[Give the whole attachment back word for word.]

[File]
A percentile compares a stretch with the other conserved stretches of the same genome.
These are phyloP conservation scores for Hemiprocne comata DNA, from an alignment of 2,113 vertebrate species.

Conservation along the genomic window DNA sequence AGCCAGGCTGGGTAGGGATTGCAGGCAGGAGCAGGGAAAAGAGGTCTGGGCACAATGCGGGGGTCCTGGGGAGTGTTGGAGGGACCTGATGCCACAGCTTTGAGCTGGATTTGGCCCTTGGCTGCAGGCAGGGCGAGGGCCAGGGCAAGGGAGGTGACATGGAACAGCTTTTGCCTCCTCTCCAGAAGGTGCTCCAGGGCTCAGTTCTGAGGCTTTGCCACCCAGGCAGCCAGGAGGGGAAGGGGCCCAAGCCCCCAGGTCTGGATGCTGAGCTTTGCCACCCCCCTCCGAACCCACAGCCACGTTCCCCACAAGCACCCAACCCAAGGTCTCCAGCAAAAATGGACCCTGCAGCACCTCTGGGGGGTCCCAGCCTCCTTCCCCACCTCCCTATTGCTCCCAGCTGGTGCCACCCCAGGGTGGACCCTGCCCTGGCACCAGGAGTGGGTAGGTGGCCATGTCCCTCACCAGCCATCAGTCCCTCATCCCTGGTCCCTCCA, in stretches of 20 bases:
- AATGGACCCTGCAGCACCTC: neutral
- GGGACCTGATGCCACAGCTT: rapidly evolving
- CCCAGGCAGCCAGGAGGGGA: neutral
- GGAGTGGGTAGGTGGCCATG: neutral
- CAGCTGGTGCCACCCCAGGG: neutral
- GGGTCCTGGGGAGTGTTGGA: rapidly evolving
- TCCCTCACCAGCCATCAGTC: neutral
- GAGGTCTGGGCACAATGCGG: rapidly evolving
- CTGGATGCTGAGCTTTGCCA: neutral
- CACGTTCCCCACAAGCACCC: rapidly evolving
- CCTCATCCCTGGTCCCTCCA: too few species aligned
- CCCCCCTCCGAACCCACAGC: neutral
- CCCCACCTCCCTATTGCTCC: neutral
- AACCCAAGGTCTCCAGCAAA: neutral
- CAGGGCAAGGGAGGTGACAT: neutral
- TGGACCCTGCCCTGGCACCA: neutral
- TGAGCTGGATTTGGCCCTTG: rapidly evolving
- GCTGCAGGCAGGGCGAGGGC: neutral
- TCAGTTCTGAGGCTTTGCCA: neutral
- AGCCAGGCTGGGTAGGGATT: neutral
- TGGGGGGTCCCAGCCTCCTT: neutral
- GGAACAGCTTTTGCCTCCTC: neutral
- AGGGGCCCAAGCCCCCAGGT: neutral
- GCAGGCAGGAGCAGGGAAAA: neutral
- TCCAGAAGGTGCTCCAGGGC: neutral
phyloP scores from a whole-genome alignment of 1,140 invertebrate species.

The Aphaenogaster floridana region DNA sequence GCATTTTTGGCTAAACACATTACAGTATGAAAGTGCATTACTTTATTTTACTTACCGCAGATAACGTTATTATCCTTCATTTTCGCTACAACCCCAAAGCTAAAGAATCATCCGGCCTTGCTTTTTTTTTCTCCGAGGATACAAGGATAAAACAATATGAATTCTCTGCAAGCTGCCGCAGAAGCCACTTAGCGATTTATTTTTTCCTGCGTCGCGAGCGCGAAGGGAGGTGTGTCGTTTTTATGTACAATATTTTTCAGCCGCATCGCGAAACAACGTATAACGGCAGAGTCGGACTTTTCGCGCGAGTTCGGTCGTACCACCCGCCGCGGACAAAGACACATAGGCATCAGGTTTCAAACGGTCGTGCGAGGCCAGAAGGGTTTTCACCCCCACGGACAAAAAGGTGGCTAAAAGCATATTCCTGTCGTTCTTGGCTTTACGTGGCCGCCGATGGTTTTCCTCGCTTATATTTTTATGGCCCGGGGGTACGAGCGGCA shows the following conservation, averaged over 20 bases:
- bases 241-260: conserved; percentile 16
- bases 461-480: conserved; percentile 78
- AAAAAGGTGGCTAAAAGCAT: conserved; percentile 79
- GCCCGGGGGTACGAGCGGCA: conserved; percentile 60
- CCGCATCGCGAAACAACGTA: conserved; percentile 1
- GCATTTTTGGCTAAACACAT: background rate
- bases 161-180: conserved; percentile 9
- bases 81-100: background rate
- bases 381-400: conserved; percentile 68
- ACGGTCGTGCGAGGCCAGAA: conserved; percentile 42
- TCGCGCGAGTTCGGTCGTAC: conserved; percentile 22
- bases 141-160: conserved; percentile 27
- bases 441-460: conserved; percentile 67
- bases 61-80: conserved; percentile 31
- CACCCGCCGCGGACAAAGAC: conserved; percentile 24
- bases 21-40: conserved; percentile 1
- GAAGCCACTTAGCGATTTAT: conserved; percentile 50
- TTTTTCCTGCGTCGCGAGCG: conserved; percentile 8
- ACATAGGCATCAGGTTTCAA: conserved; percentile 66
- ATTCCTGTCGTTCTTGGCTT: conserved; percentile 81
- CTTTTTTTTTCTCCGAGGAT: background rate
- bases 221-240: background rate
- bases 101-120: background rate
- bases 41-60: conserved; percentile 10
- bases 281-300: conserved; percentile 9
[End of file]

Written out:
A percentile compares a stretch with the other conserved stretches of the same genome.
These are phyloP conservation scores for Hemiprocne comata DNA, from an alignment of 2,113 vertebrate species.

Conservation along the genomic window DNA sequence AGCCAGGCTGGGTAGGGATTGCAGGCAGGAGCAGGGAAAAGAGGTCTGGGCACAATGCGGGGGTCCTGGGGAGTGTTGGAGGGACCTGATGCCACAGCTTTGAGCTGGATTTGGCCCTTGGCTGCAGGCAGGGCGAGGGCCAGGGCAAGGGAGGTGACATGGAACAGCTTTTGCCTCCTCTCCAGAAGGTGCTCCAGGGCTCAGTTCTGAGGCTTTGCCACCCAGGCAGCCAGGAGGGGAAGGGGCCCAAGCCCCCAGGTCTGGATGCTGAGCTTTGCCACCCCCCTCCGAACCCACAGCCACGTTCCCCACAAGCACCCAACCCAAGGTCTCCAGCAAAAATGGACCCTGCAGCACCTCTGGGGGGTCCCAGCCTCCTTCCCCACCTCCCTATTGCTCCCAGCTGGTGCCACCCCAGGGTGGACCCTGCCCTGGCACCAGGAGTGGGTAGGTGGCCATGTCCCTCACCAGCCATCAGTCCCTCATCCCTGGTCCCTCCA, in stretches of 20 bases:
- AATGGACCCTGCAGCACCTC: neutral
- GGGACCTGATGCCACAGCTT: rapidly evolving
- CCCAGGCAGCCAGGAGGGGA: neutral
- GGAGTGGGTAGGTGGCCATG: neutral
- CAGCTGGTGCCACCCCAGGG: neutral
- GGGTCCTGGGGAGTGTTGGA: rapidly evolving
- TCCCTCACCAGCCATCAGTC: neutral
- GAGGTCTGGGCACAATGCGG: rapidly evolving
- CTGGATGCTGAGCTTTGCCA: neutral
- CACGTTCCCCACAAGCACCC: rapidly evolving
- CCTCATCCCTGGTCCCTCCA: too few species aligned
- CCCCCCTCCGAACCCACAGC: neutral
- CCCCACCTCCCTATTGCTCC: neutral
- AACCCAAGGTCTCCAGCAAA: neutral
- CAGGGCAAGGGAGGTGACAT: neutral
- TGGACCCTGCCCTGGCACCA: neutral
- TGAGCTGGATTTGGCCCTTG: rapidly evolving
- GCTGCAGGCAGGGCGAGGGC: neutral
- TCAGTTCTGAGGCTTTGCCA: neutral
- AGCCAGGCTGGGTAGGGATT: neutral
- TGGGGGGTCCCAGCCTCCTT: neutral
- GGAACAGCTTTTGCCTCCTC: neutral
- AGGGGCCCAAGCCCCCAGGT: neutral
- GCAGGCAGGAGCAGGGAAAA: neutral
- TCCAGAAGGTGCTCCAGGGC: neutral
phyloP scores from a whole-genome alignment of 1,140 invertebrate species.

The Aphaenogaster floridana region DNA sequence GCATTTTTGGCTAAACACATTACAGTATGAAAGTGCATTACTTTATTTTACTTACCGCAGATAACGTTATTATCCTTCATTTTCGCTACAACCCCAAAGCTAAAGAATCATCCGGCCTTGCTTTTTTTTTCTCCGAGGATACAAGGATAAAACAATATGAATTCTCTGCAAGCTGCCGCAGAAGCCACTTAGCGATTTATTTTTTCCTGCGTCGCGAGCGCGAAGGGAGGTGTGTCGTTTTTATGTACAATATTTTTCAGCCGCATCGCGAAACAACGTATAACGGCAGAGTCGGACTTTTCGCGCGAGTTCGGTCGTACCACCCGCCGCGGACAAAGACACATAGGCATCAGGTTTCAAACGGTCGTGCGAGGCCAGAAGGGTTTTCACCCCCACGGACAAAAAGGTGGCTAAAAGCATATTCCTGTCGTTCTTGGCTTTACGTGGCCGCCGATGGTTTTCCTCGCTTATATTTTTATGGCCCGGGGGTACGAGCGGCA shows the following conservation, averaged over 20 bases:
- bases 241-260: conserved; percentile 16
- bases 461-480: conserved; percentile 78
- AAAAAGGTGGCTAAAAGCAT: conserved; percentile 79
- GCCCGGGGGTACGAGCGGCA: conserved; percentile 60
- CCGCATCGCGAAACAACGTA: conserved; percentile 1
- GCATTTTTGGCTAAACACAT: background rate
- bases 161-180: conserved; percentile 9
- bases 81-100: background rate
- bases 381-400: conserved; percentile 68
- ACGGTCGTGCGAGGCCAGAA: conserved; percentile 42
- TCGCGCGAGTTCGGTCGTAC: conserved; percentile 22
- bases 141-160: conserved; percentile 27
- bases 441-460: conserved; percentile 67
- bases 61-80: conserved; percentile 31
- CACCCGCCGCGGACAAAGAC: conserved; percentile 24
- bases 21-40: conserved; percentile 1
- GAAGCCACTTAGCGATTTAT: conserved; percentile 50
- TTTTTCCTGCGTCGCGAGCG: conserved; percentile 8
- ACATAGGCATCAGGTTTCAA: conserved; percentile 66
- ATTCCTGTCGTTCTTGGCTT: conserved; percentile 81
- CTTTTTTTTTCTCCGAGGAT: background rate
- bases 221-240: background rate
- bases 101-120: background rate
- bases 41-60: conserved; percentile 10
- bases 281-300: conserved; percentile 9